Because of the proofs mentioned above, the ruling is not based upon what it was, the ruling is based upon what it is. A Hanafi scholar, Ibn Abedin gave the example: "the swine which drowns in a salt lake and decomposes and becomes salt itself, is now halaal."

And other Hanafi scholars go on to say: "salt is different from meat and bones. If they become salt, they are salt."

To take the salt example further: salt consists of sodium chloride (NaCl) when together they are the halaal food known as salt, when separated they make up two poisonous substances which are then haraam for consumption.

The ahnaaf (Hanafis) also use as an example the human semen, saying that it is najis, then when it inseminates the egg and becomes a blood clot it is still najis, but when it becomes flesh it is no longer najis. And the ahnaaf are not the only ones who take this position.

The examples are numerous and they extend beyond food: Yesterday a man was kaafir and going towards Hell, today he is Muslim, so what is the ruling upon him? It is based upon what he is today.

We must be careful when we call things haraam because it is a form of thulm (oppression). Scholars have said that it is worse that you make something halaal to haraam rather than making something haraam to halaal. This deen Allah has made yusr (easy) let us not make it 'usr (hard). Wallahu 'Alim.

For me, this cleared up a lot of things. What are your thoughts on it?


Juste said...

Assalam Aleikum,
so is kosher gelatin halaal or gelatin at all?

Jamilah said...

Kosher gelatin should be fine, based on this ruling. It does seem to also say that any gelatin is fine because of the process it goes through... but Allah swt knows best

Banana Anne said...

Alhamdulillah, this is good to know. I always trusted kosher gelatin anyways (as I trust all kosher products, as long as they don't contain any alcohol). I'm personally going to avoid non-kosher, non-halal gelatin just to be on the safe side, though; also, by now I'm so used to not eating it that I don't even miss it anymore/have found halal or kosher substitutes for it.

Sara said...

Assalaam Aliakum Jamilah,

I've been following your blog for some time, and am generally a silent reader, however felt compelled to respond to this post because although I've heard the opinion of the permissibility of Kosher gelatin, the majority and most sound opinion is that it is not permissible.

According to the following source:

"Gelatine could be made from either consumable or non-consumable animal bones or hide. The animals could further, either be slaughtered or not. Thus we have a total of eight different scenarios. Below these scenarios have been listed together with their rulings:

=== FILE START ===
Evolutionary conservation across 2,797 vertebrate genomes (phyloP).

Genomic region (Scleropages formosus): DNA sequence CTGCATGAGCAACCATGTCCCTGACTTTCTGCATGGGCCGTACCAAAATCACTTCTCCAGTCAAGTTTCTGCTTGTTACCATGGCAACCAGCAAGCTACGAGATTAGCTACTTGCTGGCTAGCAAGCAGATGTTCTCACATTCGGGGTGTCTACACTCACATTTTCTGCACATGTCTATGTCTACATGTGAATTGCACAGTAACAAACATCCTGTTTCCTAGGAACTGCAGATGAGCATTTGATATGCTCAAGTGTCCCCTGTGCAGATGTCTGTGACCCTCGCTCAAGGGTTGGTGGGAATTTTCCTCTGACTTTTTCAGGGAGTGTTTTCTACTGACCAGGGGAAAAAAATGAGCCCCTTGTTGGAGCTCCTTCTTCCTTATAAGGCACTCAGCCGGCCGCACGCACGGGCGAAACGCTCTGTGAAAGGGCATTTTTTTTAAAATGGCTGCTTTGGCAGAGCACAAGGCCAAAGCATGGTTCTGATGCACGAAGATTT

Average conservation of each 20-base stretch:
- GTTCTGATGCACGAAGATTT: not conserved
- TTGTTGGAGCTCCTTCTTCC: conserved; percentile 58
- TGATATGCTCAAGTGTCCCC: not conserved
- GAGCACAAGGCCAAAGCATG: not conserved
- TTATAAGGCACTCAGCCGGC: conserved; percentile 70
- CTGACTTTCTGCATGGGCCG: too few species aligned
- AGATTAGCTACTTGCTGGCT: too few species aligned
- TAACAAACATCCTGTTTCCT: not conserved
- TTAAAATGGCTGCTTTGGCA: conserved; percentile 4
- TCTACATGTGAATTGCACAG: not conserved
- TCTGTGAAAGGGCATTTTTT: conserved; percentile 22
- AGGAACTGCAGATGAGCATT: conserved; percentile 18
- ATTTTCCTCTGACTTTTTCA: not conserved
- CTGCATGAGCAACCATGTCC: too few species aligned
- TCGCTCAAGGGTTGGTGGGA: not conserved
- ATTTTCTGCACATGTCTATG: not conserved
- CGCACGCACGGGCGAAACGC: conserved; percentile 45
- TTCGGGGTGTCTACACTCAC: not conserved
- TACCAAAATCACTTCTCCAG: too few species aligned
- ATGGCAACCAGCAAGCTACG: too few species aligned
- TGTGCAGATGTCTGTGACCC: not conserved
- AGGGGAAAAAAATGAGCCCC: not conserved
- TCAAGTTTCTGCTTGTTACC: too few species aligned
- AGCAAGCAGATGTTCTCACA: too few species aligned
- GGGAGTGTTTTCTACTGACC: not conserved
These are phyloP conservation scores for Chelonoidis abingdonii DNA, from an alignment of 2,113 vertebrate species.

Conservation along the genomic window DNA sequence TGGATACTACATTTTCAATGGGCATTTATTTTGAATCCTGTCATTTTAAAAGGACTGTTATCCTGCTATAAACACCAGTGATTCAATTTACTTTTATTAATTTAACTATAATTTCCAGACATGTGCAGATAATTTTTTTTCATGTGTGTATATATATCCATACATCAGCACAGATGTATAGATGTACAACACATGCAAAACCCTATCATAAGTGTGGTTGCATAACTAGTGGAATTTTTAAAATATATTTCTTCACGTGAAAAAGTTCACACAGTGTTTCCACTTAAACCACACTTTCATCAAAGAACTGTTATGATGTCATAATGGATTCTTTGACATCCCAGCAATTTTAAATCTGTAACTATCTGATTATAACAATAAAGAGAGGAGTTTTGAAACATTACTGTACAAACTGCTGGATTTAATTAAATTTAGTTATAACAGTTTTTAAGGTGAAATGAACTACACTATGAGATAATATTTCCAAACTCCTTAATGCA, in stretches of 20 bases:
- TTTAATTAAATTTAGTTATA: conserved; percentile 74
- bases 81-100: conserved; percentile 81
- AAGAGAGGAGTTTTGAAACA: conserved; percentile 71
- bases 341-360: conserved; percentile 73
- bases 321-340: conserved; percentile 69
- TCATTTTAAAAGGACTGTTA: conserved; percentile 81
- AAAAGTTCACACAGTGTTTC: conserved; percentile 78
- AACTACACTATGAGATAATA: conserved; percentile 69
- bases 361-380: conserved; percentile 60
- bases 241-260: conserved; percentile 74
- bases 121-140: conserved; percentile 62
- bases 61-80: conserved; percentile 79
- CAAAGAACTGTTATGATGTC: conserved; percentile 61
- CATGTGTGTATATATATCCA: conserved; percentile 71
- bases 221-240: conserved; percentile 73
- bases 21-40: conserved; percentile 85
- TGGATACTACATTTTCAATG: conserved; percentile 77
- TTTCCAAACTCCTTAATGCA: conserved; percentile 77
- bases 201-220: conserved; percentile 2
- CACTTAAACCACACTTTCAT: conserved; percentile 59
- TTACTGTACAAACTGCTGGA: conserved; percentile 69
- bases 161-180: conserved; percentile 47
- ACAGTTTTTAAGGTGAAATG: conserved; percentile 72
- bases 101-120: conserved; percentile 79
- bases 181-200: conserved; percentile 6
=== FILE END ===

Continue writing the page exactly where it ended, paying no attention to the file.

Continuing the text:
If metamorphosis’s (Qalb-ul-Mahiyat) takes place, gelatine would be halal (permissible). However, Darul-Ifta does not agree that metamorphosis’s takes place. Below is an article written by Muhammad Ansar Husain Nadwi (B.Tech. Chem. (Spl. in Leather), M.C.A.)."

Why the making of gelatine cannot be considered Qalb-ul-Mahiyat in the Shariah:

"Gelatine is nothing but raw collagen dissolved in hot water. Collagen is a structural protein found in all animals. It constitutes approximately 90-95% of the total corium of an animal skin. During the manufacture of gelatine, the hair, flesh, nerves, veins, sweat glands, albumins and other proteins are removed from the skins by means of very dilute solutions of acids (approximately 1-5%) or alkalis to leave only the corium layer of the skin. This skin is then dissolved in hot water to yield gelatine. Collagen which is present in the skin remains collagen itself in its essence even after the treatment with acid or alkali.

It is known that the collagen constitutes 90-95% of the corium layer of the skin. Now if the source of the skin is an animal which is Najis-ul-Ain then this 95% part of its skin is also Najis-ul-Ain. This means that during the manufacture of gelatine this Najasah remains in its original form until the skins are ready for boiling. After heating this collagen in water it is converted to gelatine. So the main change occurs during the heating process. Now since the mere boiling of Najis-ul-Ain substance in water is not considered Qalb-ul-Mahiyat in the Islamic Shariah therefore the change of collagen to gelatine cannot be considered Qalb-ul-Mahiyat."

Sara said...

Here are a few other sources you may want to check out as well:

Lastly, when my mom called the Kraft Food Corporation a few years ago to inquire about the animal sources that are used to make the Kosher gelatin used in Jello, her call was transferred to a Rabbi who was, at the time, head of the committee that decides whether the gelatin is permissible by Kosher standards. He informed her that the guidelines most companies that use Kosher Gelatin follow are formed by a permanent committee of Rabbis in North America that focus in this specific area. The majority of the board is comprised of liberal Jewish Rabbis and therefore the standards differ from traditional orthodox Judaism due to the changing and diversifying American market. He further explained that the animal sources used in Kosher Gelatin are generally "hooves and hide" of the pig, which according to non-orthodox Jews (and most Jews today) is considered permissible. In this case, and taking into consideration that a sufficient transformation does not take place, Kosher Gelatin would not be considered permissible.